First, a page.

ASMSU discusses Title IX revisions, student concerns
MSU Title IX Coordinator Jessica Norris spoke at the Associated Students of MSU's, or ASMSU's, general assembly meeting to discuss policy revisions and address students' concerns.
Norris's appearance comes as individuals across the United States grapple with allegations from high-profile women that director Harvey Weinstein committed rape and sexual assault.
Most of the revisions update guidelines for university employees on preventing or addressing sexual assault and harassment.
“So, we did implement sanction guidelines both for employees and students that outlines the process for determining sanctions and demystifying that, and it kind of makes that process clear with what the guidelines are and possibly the sanctions," Norris said. "We also clarified the roles that different individuals and offices play within the office, and added information on how to determine from that. We clarified information on consequences for failure to report if you’re a mandatory reporter who doesn’t file a report when they should. We’re always taking action on those things and addressing it through assistance.”
Norris elaborated briefly on the subject of mandatory reporting.
“We also expanded our discussion of mandatory reporting and expectations where if an employee is witnessing an ongoing crime, and our expectation that they would report that," Norris said. "Then we added a glossary and updated some definitions to make the policy more inclusive.”
Norris took questions from ASMSU members, including one from Vice President for Finance and Operations Dan Iancio.
“The one question I have, the one disconnect, is why isn’t every student required to go through SARV training?" Iancio asked.
Norris said she believes that requiring the training would decrease participation in it.
“So, when we look at our education and prevention programs in terms of required or not required, I think you have to look at it more broadly than just that dynamic," Norris said. "When we look at the SARV program, our participation rate is over 90%, which is similar to the required online training. So, making something required doesn’t necessarily require commitment or participation. So, when we’ve looked at that we considered it. We felt the participation rates were sort of high that there’s actually concern that if we do make that have a consequence similar to the online training that it actually could detract from people participating.”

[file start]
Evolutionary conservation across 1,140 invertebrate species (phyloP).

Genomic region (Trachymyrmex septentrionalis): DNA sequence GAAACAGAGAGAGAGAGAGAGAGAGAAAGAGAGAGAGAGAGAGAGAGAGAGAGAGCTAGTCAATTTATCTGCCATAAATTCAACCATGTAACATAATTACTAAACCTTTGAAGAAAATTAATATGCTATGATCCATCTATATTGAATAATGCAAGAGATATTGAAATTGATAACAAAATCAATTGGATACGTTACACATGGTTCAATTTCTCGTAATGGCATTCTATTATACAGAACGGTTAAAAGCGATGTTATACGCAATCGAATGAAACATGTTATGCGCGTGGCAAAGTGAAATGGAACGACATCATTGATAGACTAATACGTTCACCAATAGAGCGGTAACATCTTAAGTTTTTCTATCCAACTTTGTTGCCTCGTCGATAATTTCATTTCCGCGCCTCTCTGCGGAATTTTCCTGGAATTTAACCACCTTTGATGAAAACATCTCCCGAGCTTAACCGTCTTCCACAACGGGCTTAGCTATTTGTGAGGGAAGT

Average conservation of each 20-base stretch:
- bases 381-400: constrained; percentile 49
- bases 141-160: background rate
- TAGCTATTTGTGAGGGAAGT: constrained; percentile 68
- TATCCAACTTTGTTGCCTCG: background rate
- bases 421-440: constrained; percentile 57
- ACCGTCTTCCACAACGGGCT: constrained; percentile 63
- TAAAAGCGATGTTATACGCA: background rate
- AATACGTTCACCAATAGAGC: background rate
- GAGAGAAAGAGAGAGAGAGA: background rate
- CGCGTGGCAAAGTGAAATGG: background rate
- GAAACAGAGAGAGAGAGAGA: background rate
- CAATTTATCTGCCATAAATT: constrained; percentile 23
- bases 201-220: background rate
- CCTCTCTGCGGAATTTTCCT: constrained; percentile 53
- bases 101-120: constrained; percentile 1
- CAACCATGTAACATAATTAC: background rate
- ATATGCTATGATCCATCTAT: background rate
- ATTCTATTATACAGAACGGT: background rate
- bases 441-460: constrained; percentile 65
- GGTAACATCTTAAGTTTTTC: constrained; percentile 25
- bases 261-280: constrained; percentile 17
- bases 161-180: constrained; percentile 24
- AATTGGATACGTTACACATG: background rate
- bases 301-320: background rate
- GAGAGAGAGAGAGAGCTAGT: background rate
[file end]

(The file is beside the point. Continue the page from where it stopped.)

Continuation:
Norris also addressed the new Title IX guidance, which was recently introduced by Secretary of Education Betsy DeVos, and assured students that it would not change the quality of due process at MSU.
"The new guidance that came out didn’t prompt any changes to our policy at MSU, and I think that when we look at our policy institutionally over the past several years, we work really hard to blend RVSM policies into investigation procedures such that — you know, there have been recommendations whether it’s the American College Association of Trial Lawyers, it’s law professors, it’s the American Bar Association, they have all the recommendations over years surrounding the issue of due process and encouraging schools to build that into their process," Norris said. "So, there was room for building due process in under the prior “Dear Colleague” letter, and we did so, and that continues through today.”
Norris also offered an update on the process of MSU's Title IX review, which is being performed by the Husch-Blackwell law firm.
“So, right now as we continue through the fall semester, we are engaged in our Title IX external review, and if you aren’t familiar, we had hired a law firm, Husch-Blackwell, and they are engaged with looking at the policy comprehensively from a compliance lense," Norris said. "They’re also looking at our education and prevention programs, our support and advocacy services, and our outreach and awareness efforts.”
Similarly, the ASMSU-hosted "It's On Us Week," which included anti-sexual assault education and programming, will begin next week.
“It’s On Us Week is next week. There’s been a lot of planning and thought that has gone into these events. Specifically with the Student Leadership Institute, I think it would be really beneficial to have all of you there if you’re able and don’t have class. There’s going to be a lot of opportunity for in-depth discussion with a national expert on bystander intervention and just what we can be doing as student leaders to change our culture on campus.”